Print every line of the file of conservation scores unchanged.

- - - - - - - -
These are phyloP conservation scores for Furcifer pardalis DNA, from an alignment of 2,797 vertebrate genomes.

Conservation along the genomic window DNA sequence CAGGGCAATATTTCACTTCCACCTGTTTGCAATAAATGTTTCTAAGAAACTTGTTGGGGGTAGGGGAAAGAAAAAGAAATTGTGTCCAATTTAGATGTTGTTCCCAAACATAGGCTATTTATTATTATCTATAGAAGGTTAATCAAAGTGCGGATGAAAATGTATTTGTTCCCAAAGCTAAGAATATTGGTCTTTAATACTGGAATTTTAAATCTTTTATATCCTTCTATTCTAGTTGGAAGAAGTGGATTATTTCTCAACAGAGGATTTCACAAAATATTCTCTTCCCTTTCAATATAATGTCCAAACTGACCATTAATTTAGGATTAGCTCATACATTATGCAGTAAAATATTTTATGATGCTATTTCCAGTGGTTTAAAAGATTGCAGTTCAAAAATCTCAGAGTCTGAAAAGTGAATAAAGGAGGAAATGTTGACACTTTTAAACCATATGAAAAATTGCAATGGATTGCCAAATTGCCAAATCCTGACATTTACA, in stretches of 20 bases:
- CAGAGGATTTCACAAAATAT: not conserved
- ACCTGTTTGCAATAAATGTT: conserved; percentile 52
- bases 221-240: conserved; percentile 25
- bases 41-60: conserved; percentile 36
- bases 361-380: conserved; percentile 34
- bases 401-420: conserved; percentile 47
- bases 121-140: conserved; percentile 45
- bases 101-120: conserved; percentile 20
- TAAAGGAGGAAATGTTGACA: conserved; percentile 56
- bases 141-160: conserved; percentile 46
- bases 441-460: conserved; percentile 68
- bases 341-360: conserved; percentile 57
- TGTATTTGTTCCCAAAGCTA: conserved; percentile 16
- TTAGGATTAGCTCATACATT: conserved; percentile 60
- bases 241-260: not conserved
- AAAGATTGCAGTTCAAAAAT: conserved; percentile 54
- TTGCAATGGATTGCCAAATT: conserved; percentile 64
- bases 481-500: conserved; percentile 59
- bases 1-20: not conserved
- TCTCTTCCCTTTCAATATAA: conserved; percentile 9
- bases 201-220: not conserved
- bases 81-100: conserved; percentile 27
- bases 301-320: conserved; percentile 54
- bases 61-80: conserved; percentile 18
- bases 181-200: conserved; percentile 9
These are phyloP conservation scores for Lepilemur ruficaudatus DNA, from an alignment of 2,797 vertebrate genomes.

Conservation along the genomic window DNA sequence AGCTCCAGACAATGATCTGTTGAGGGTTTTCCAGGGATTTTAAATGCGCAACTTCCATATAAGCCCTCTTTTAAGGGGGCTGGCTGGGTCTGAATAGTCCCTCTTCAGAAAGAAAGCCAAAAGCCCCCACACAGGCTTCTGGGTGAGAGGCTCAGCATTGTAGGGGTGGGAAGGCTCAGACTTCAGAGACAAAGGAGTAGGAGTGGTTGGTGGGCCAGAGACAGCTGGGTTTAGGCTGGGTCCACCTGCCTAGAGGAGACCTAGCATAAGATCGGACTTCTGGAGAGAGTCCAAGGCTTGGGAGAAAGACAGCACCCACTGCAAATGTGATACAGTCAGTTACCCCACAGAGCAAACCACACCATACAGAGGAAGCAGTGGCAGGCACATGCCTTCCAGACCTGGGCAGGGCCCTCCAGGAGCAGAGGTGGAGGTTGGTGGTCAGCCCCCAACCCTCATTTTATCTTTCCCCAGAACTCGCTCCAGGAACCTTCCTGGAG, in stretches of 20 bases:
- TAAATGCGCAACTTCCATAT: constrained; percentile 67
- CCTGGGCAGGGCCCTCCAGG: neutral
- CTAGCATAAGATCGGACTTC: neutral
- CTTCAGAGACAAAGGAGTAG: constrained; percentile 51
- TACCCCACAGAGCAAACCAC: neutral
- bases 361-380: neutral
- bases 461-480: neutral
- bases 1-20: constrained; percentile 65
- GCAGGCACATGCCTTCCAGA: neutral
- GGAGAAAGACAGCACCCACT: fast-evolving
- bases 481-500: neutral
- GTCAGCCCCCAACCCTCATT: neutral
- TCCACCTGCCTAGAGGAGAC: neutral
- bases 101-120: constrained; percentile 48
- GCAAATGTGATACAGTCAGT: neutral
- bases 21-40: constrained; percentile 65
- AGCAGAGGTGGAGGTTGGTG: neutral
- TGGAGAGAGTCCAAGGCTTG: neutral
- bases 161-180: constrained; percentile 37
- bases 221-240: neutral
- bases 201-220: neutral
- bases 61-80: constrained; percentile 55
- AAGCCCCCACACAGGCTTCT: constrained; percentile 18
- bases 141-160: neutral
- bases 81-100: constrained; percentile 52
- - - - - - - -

These are phyloP conservation scores for Furcifer pardalis DNA, from an alignment of 2,797 vertebrate genomes.

Conservation along the genomic window DNA sequence CAGGGCAATATTTCACTTCCACCTGTTTGCAATAAATGTTTCTAAGAAACTTGTTGGGGGTAGGGGAAAGAAAAAGAAATTGTGTCCAATTTAGATGTTGTTCCCAAACATAGGCTATTTATTATTATCTATAGAAGGTTAATCAAAGTGCGGATGAAAATGTATTTGTTCCCAAAGCTAAGAATATTGGTCTTTAATACTGGAATTTTAAATCTTTTATATCCTTCTATTCTAGTTGGAAGAAGTGGATTATTTCTCAACAGAGGATTTCACAAAATATTCTCTTCCCTTTCAATATAATGTCCAAACTGACCATTAATTTAGGATTAGCTCATACATTATGCAGTAAAATATTTTATGATGCTATTTCCAGTGGTTTAAAAGATTGCAGTTCAAAAATCTCAGAGTCTGAAAAGTGAATAAAGGAGGAAATGTTGACACTTTTAAACCATATGAAAAATTGCAATGGATTGCCAAATTGCCAAATCCTGACATTTACA, in stretches of 20 bases:
- CAGAGGATTTCACAAAATAT: not conserved
- ACCTGTTTGCAATAAATGTT: conserved; percentile 52
- bases 221-240: conserved; percentile 25
- bases 41-60: conserved; percentile 36
- bases 361-380: conserved; percentile 34
- bases 401-420: conserved; percentile 47
- bases 121-140: conserved; percentile 45
- bases 101-120: conserved; percentile 20
- TAAAGGAGGAAATGTTGACA: conserved; percentile 56
- bases 141-160: conserved; percentile 46
- bases 441-460: conserved; percentile 68
- bases 341-360: conserved; percentile 57
- TGTATTTGTTCCCAAAGCTA: conserved; percentile 16
- TTAGGATTAGCTCATACATT: conserved; percentile 60
- bases 241-260: not conserved
- AAAGATTGCAGTTCAAAAAT: conserved; percentile 54
- TTGCAATGGATTGCCAAATT: conserved; percentile 64
- bases 481-500: conserved; percentile 59
- bases 1-20: not conserved
- TCTCTTCCCTTTCAATATAA: conserved; percentile 9
- bases 201-220: not conserved
- bases 81-100: conserved; percentile 27
- bases 301-320: conserved; percentile 54
- bases 61-80: conserved; percentile 18
- bases 181-200: conserved; percentile 9
These are phyloP conservation scores for Lepilemur ruficaudatus DNA, from an alignment of 2,797 vertebrate genomes.

Conservation along the genomic window DNA sequence AGCTCCAGACAATGATCTGTTGAGGGTTTTCCAGGGATTTTAAATGCGCAACTTCCATATAAGCCCTCTTTTAAGGGGGCTGGCTGGGTCTGAATAGTCCCTCTTCAGAAAGAAAGCCAAAAGCCCCCACACAGGCTTCTGGGTGAGAGGCTCAGCATTGTAGGGGTGGGAAGGCTCAGACTTCAGAGACAAAGGAGTAGGAGTGGTTGGTGGGCCAGAGACAGCTGGGTTTAGGCTGGGTCCACCTGCCTAGAGGAGACCTAGCATAAGATCGGACTTCTGGAGAGAGTCCAAGGCTTGGGAGAAAGACAGCACCCACTGCAAATGTGATACAGTCAGTTACCCCACAGAGCAAACCACACCATACAGAGGAAGCAGTGGCAGGCACATGCCTTCCAGACCTGGGCAGGGCCCTCCAGGAGCAGAGGTGGAGGTTGGTGGTCAGCCCCCAACCCTCATTTTATCTTTCCCCAGAACTCGCTCCAGGAACCTTCCTGGAG, in stretches of 20 bases:
- TAAATGCGCAACTTCCATAT: constrained; percentile 67
- CCTGGGCAGGGCCCTCCAGG: neutral
- CTAGCATAAGATCGGACTTC: neutral
- CTTCAGAGACAAAGGAGTAG: constrained; percentile 51
- TACCCCACAGAGCAAACCAC: neutral
- bases 361-380: neutral
- bases 461-480: neutral
- bases 1-20: constrained; percentile 65
- GCAGGCACATGCCTTCCAGA: neutral
- GGAGAAAGACAGCACCCACT: fast-evolving
- bases 481-500: neutral
- GTCAGCCCCCAACCCTCATT: neutral
- TCCACCTGCCTAGAGGAGAC: neutral
- bases 101-120: constrained; percentile 48
- GCAAATGTGATACAGTCAGT: neutral
- bases 21-40: constrained; percentile 65
- AGCAGAGGTGGAGGTTGGTG: neutral
- TGGAGAGAGTCCAAGGCTTG: neutral
- bases 161-180: constrained; percentile 37
- bases 221-240: neutral
- bases 201-220: neutral
- bases 61-80: constrained; percentile 55
- AAGCCCCCACACAGGCTTCT: constrained; percentile 18
- bases 141-160: neutral
- bases 81-100: constrained; percentile 52